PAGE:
When Edward Sapir became head of the Canadian government’s Anthropology Division in 1911, he challenged Boas’s monopoly of Teit’s ethnographic endeavours and recruited him as well. There are unmistakable clues, however, that subsequent cuts in Teit’s salary, until the termination of his contract in 1919, had to do with him being a critic of the government that paid him. The book has many moving passages from beginning to end, in one of which we learn about Indian chiefs joining efforts to offer him a salary as compensation for his difficulties. But perhaps the main thread in Wickwire’s storyline is her own critique—too radical in my view—of the colonial dimensions of salvage ethnography, to the point of saying that anthropologists “benefitted from the physical and cultural demise of the original inhabitants” and played “a leading role in the imperial mission by capturing the precontact purity of the North American Indian” (25). She even suggests that Teit’s anticolonialism is one of the reasons why he was left at the door of anthropology’s pantheon.
Considering that Teit participated intensively in the salvaging enterprises of Boas and Sapir, the book’s big question is how to explain this apparent paradox. Wickwire makes a thorough exegesis of Teit’s writings, not just his monographs, but also the reports and fieldnotes on which they were based, to unveil the uniqueness of his anthropology in contrast to the one made by his “colleagues” (as she prefers to call his two academic employers). To be sure, Boas and his disciples formed an avant-garde circle that defied Euro-American ethnocentrism and racism, but according to Wickwire they did it through a disembodied knowledge of timeless if not “nebulous” (177) precontact cultures. In sum, and unlike Teit, their anthropological concern was the past, not the present of Indian populations. Possibly the most striking document that Wickwire quotes is a letter addressed to Sapir in 1919, stating that “people in general are more interested in finding out about the dead and their history than investigating the living” (153). She sustains that one of the indicators of this clash of sensibilities is the fact that Boas in his editorial role often deleted the names of the storytellers as well as details that compromised the precontact purity of allegedly foundational myths and legends. Teit, on the contrary, avoided fixation and tried instead to transmit their current transformations, even their political meanings in a colonial setting. His ethnography of prophetic messianic movements is another indicator.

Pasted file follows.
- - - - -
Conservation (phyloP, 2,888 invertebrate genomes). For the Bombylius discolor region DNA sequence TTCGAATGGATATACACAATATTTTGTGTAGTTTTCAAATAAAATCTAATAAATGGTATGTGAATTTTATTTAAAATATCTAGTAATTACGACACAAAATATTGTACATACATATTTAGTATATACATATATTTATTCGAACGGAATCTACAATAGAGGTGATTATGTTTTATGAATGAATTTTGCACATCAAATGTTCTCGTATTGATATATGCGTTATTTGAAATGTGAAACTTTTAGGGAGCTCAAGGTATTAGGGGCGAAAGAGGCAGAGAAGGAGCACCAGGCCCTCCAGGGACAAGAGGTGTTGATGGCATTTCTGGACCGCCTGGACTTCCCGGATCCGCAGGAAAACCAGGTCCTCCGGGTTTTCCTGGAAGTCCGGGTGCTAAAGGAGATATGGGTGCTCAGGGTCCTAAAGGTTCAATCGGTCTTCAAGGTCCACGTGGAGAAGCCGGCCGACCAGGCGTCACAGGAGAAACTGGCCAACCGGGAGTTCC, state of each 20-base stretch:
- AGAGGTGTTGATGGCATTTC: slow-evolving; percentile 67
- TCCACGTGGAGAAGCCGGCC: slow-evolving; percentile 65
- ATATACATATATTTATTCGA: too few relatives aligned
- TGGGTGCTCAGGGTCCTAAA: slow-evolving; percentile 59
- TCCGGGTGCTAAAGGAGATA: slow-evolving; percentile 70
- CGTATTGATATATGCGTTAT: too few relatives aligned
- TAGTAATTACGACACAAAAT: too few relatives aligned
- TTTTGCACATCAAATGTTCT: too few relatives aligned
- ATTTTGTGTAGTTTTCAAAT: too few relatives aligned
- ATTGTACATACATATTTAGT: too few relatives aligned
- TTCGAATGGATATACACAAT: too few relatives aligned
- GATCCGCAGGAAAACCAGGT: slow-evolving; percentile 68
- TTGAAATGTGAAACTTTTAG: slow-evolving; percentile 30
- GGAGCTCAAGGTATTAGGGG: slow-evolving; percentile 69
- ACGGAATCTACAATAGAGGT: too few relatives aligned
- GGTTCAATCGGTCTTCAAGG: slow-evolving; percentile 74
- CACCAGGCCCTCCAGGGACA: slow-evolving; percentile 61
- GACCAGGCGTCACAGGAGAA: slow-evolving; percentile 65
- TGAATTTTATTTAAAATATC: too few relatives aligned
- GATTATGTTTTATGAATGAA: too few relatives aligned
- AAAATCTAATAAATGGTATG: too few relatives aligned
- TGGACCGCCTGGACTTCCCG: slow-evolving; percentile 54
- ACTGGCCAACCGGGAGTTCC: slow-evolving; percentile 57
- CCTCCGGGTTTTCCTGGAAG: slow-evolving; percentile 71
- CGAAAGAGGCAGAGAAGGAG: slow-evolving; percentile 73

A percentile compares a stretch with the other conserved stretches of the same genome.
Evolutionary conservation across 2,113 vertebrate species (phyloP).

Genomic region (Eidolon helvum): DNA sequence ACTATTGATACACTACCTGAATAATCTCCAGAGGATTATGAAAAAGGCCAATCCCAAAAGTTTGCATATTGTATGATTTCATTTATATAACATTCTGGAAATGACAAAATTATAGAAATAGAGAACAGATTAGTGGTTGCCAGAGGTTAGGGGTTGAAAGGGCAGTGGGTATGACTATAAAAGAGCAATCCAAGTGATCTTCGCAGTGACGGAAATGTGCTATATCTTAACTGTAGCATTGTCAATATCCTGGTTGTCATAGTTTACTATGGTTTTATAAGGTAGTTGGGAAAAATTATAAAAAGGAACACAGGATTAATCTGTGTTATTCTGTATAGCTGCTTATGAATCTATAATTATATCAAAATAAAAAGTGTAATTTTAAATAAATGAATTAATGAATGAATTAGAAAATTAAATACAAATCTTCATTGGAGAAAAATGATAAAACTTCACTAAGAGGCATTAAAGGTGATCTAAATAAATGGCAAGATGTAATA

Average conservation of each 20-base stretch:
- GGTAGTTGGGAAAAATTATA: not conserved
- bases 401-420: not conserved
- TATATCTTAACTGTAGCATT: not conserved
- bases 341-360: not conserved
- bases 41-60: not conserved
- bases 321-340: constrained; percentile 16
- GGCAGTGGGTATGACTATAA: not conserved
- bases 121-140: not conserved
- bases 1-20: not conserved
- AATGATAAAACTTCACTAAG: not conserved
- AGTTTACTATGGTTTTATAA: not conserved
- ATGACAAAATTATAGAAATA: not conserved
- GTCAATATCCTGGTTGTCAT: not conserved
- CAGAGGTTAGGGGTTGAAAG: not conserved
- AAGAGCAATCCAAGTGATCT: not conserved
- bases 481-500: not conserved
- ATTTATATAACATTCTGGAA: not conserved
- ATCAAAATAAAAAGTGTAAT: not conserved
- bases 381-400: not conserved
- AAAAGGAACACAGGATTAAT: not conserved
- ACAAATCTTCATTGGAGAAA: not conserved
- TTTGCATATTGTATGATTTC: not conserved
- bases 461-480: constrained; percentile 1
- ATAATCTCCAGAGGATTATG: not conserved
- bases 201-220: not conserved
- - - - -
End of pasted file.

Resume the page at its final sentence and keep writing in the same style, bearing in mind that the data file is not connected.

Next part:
One of the book’s highlights, resulting from a sensational handling of archival materials (the notebooks of Sapir’s employee, Marius Barbeau) that were deemed lost, is the reconstitution of the song recording sessions that took place in Ottawa in 1912 and 1916 at the Victoria Memorial Museum, where, at the invitation of Edward Sapir, Indian chiefs gathered during their free time in a hostile environment. According to Wickwire, the discussions that took place at the Museum, on the spiritual significance of the songs as connecting humans to the land, should not be separated from the ones that took place on Parliament Hill, where the same men were making land claims with Teit’s help. Whenever he could get around Boas’s obsession with the precontact era, he underscored that Indian modes, such as the Nlaka’pamux system of lodges scattered across the territory according to seasons, were not doomed relics but sophisticated, even inspirational solutions in a province that he considered or hoped to be “ripe for socialism” (187). It is no minor detail that while the British Columbian government implemented its official “provincial” map, Teit simultaneously issued Indigenous territorial maps complete with long lists of Indigenous place-names.
James Teit’s anthropology connected the present, the past, and the future because it was an anthropology of belonging, as Wickwire highlights in the title of the book itself to express his four-decade immersion in the real life of living communities. By the same token, his ethnographic experience cannot be equated with the longer or shorter sojourns of professional observers, for the simple reason that he was at home—at home with his Indian relatives and friends. This point is abundantly illustrated, but the most poignant example is this one: “With Antko’s death in 1899, he experienced the Nlaka’pamux death rituals and protocols as an insider” (171). No wonder Wickwire concludes that “the professional designation of the ‘participant-observer’ does not even scratch the surface of Teit’s anthropology” (277).